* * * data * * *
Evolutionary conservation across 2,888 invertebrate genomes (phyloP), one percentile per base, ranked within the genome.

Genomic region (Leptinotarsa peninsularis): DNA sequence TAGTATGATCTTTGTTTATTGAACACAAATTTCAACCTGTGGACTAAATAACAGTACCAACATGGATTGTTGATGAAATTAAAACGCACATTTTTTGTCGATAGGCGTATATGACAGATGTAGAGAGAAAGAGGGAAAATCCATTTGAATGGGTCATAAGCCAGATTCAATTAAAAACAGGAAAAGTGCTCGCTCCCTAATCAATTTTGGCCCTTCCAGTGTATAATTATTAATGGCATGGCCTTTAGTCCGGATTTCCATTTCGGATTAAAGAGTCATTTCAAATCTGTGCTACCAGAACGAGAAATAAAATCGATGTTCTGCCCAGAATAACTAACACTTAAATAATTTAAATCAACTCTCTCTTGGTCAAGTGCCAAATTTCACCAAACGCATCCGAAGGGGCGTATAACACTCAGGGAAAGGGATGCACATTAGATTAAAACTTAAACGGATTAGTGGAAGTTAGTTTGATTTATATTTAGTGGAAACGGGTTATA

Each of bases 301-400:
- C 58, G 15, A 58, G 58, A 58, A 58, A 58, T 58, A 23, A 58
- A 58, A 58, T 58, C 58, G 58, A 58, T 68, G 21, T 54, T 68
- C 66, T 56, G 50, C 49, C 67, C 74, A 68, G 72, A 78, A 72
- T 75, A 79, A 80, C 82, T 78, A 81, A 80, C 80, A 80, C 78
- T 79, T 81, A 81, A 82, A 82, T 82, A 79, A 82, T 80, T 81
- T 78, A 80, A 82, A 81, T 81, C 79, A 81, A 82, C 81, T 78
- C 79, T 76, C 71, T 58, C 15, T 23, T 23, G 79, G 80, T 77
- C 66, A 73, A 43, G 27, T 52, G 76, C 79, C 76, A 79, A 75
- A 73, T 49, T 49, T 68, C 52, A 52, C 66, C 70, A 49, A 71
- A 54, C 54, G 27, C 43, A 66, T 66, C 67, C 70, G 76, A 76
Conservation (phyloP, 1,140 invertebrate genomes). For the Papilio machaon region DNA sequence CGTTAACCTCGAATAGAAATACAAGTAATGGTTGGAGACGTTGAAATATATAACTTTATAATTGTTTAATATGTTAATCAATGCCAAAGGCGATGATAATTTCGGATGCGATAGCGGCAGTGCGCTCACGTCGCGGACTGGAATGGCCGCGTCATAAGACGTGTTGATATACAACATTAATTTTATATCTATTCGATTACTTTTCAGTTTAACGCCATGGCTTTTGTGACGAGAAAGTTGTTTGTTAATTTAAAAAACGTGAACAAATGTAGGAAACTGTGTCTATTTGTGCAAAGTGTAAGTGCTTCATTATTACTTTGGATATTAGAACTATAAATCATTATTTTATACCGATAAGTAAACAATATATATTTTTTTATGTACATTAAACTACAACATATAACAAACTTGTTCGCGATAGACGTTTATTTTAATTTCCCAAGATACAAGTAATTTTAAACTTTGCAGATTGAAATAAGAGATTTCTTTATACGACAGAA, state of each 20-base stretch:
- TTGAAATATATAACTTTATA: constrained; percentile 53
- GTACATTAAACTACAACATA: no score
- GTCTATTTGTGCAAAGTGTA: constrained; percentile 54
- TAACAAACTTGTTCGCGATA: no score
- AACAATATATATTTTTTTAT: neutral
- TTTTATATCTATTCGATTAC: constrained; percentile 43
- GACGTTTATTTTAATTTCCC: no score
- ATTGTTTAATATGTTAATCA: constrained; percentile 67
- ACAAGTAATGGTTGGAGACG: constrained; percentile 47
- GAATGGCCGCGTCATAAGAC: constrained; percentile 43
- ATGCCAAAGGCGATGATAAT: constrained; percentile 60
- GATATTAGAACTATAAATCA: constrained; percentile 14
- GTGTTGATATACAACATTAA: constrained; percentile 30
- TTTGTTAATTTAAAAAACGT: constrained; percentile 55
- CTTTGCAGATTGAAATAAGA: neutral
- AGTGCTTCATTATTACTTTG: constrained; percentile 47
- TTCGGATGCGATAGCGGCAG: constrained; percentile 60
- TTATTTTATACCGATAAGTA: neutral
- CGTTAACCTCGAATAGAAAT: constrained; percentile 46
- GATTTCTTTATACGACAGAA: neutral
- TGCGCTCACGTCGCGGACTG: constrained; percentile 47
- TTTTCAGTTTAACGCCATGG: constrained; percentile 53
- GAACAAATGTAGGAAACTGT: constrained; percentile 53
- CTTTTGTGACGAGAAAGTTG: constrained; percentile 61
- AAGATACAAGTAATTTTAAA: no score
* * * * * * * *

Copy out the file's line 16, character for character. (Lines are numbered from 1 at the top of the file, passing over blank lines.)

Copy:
- GTACATTAAACTACAACATA: no score